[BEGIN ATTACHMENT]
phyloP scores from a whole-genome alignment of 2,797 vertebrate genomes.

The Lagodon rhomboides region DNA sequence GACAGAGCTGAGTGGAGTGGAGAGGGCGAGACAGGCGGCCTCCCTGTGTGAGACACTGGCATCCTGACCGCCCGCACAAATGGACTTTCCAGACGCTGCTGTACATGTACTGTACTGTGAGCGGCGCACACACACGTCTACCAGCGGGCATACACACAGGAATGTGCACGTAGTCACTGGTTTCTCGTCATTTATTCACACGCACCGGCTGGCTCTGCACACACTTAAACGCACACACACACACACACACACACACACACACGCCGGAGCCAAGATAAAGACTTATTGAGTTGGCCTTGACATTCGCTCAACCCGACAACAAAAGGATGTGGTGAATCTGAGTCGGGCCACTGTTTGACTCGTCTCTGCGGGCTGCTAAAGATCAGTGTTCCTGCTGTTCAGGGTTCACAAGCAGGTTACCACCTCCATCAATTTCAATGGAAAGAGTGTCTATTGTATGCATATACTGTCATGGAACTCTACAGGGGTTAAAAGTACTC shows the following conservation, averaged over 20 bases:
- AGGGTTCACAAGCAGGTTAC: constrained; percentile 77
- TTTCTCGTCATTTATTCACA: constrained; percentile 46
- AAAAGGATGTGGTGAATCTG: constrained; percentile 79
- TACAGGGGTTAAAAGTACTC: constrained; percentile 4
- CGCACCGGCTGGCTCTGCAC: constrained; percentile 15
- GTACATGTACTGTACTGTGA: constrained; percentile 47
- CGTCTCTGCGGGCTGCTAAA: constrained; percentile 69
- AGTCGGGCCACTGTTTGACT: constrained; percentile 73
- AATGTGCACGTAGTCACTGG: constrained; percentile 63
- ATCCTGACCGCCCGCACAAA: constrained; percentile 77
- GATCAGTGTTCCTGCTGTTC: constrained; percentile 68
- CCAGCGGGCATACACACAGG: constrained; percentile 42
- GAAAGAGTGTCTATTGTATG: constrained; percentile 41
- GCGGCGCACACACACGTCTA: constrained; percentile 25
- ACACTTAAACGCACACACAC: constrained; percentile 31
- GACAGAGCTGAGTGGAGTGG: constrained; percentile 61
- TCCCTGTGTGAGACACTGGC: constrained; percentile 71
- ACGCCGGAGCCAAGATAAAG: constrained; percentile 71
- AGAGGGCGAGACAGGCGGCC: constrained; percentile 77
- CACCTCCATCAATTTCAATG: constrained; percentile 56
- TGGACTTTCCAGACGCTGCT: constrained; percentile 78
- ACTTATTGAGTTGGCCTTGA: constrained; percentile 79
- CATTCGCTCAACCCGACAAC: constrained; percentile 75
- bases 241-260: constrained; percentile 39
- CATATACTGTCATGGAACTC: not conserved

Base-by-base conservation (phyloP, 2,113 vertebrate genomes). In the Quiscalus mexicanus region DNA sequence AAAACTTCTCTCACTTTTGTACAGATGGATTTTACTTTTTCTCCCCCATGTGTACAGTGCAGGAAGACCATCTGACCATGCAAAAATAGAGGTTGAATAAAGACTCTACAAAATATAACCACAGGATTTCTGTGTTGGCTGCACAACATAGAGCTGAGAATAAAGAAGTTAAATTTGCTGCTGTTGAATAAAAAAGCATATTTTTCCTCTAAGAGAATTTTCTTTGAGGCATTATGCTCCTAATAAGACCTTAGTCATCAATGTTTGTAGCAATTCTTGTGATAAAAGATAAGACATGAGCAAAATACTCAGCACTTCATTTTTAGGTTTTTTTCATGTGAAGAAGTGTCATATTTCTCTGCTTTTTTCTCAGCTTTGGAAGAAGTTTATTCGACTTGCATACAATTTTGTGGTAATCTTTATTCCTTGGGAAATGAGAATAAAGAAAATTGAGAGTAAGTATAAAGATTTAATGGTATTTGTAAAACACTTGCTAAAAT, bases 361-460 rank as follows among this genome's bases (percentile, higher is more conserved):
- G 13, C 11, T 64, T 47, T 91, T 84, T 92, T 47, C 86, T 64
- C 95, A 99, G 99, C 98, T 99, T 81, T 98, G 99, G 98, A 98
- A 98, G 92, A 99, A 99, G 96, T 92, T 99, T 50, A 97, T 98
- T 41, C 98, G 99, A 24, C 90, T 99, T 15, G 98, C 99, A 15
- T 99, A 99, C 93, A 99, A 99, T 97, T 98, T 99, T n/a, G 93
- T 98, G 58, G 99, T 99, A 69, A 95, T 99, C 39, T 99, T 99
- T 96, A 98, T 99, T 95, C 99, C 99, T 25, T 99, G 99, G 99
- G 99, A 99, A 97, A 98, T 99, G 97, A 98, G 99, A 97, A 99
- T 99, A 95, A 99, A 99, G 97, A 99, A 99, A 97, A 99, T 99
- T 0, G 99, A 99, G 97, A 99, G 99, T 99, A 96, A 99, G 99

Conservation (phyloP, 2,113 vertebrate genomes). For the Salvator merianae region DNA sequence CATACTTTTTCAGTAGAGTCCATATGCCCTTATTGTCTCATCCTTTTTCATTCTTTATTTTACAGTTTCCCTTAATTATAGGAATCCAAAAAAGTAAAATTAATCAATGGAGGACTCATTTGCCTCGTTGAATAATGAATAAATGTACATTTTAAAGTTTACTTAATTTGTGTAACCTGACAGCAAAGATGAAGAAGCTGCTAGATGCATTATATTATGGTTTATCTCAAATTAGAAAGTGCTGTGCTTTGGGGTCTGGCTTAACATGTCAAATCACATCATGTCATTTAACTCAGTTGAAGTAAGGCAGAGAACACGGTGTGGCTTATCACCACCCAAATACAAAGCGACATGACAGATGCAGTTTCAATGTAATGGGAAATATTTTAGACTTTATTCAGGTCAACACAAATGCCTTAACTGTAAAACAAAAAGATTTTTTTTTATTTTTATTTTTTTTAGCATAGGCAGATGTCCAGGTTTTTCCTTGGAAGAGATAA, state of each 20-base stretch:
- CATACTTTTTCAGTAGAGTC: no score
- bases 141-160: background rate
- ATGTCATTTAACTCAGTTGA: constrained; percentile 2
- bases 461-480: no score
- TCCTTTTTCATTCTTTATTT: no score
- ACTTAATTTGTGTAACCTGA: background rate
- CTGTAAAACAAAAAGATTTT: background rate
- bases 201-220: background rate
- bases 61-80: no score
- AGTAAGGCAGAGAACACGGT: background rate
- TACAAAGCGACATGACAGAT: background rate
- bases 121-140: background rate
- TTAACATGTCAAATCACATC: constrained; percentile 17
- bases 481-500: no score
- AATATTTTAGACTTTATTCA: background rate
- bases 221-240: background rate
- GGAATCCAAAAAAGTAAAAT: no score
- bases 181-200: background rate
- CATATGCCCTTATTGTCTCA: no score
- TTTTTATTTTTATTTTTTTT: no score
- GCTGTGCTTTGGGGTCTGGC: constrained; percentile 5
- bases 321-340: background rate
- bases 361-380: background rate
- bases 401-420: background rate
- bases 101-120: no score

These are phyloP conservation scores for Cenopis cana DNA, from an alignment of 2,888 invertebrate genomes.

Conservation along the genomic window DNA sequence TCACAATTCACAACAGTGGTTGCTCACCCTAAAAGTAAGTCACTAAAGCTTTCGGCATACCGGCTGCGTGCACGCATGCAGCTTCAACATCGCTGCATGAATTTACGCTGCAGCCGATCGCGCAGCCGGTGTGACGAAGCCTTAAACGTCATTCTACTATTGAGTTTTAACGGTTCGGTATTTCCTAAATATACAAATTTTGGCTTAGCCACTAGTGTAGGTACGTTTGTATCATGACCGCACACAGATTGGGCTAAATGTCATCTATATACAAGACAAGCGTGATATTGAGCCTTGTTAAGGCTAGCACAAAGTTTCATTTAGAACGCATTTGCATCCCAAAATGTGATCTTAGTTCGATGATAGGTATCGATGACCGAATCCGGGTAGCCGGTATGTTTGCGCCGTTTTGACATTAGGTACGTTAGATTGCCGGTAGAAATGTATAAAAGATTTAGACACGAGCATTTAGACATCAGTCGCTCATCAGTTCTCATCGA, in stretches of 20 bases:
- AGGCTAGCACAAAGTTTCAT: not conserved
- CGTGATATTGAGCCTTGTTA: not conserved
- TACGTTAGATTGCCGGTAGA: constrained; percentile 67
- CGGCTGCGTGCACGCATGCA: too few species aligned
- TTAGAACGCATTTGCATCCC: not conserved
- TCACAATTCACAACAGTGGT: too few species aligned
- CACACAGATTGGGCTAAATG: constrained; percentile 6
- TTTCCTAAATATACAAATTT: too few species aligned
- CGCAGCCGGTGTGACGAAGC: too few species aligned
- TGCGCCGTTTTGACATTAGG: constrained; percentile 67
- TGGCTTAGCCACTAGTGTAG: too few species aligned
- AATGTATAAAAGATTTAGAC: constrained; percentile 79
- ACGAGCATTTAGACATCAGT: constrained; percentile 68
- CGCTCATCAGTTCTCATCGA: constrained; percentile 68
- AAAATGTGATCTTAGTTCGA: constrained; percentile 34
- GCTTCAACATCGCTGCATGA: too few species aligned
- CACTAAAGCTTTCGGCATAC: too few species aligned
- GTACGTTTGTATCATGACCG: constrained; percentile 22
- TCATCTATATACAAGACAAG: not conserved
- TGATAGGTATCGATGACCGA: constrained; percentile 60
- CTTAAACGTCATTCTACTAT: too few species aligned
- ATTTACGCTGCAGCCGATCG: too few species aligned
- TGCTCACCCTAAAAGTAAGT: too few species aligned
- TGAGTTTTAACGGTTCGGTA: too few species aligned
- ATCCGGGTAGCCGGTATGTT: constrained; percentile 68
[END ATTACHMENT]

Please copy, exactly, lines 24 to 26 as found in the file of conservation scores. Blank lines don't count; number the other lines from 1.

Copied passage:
- ACTTATTGAGTTGGCCTTGA: constrained; percentile 79
- CATTCGCTCAACCCGACAAC: constrained; percentile 75
- bases 241-260: constrained; percentile 39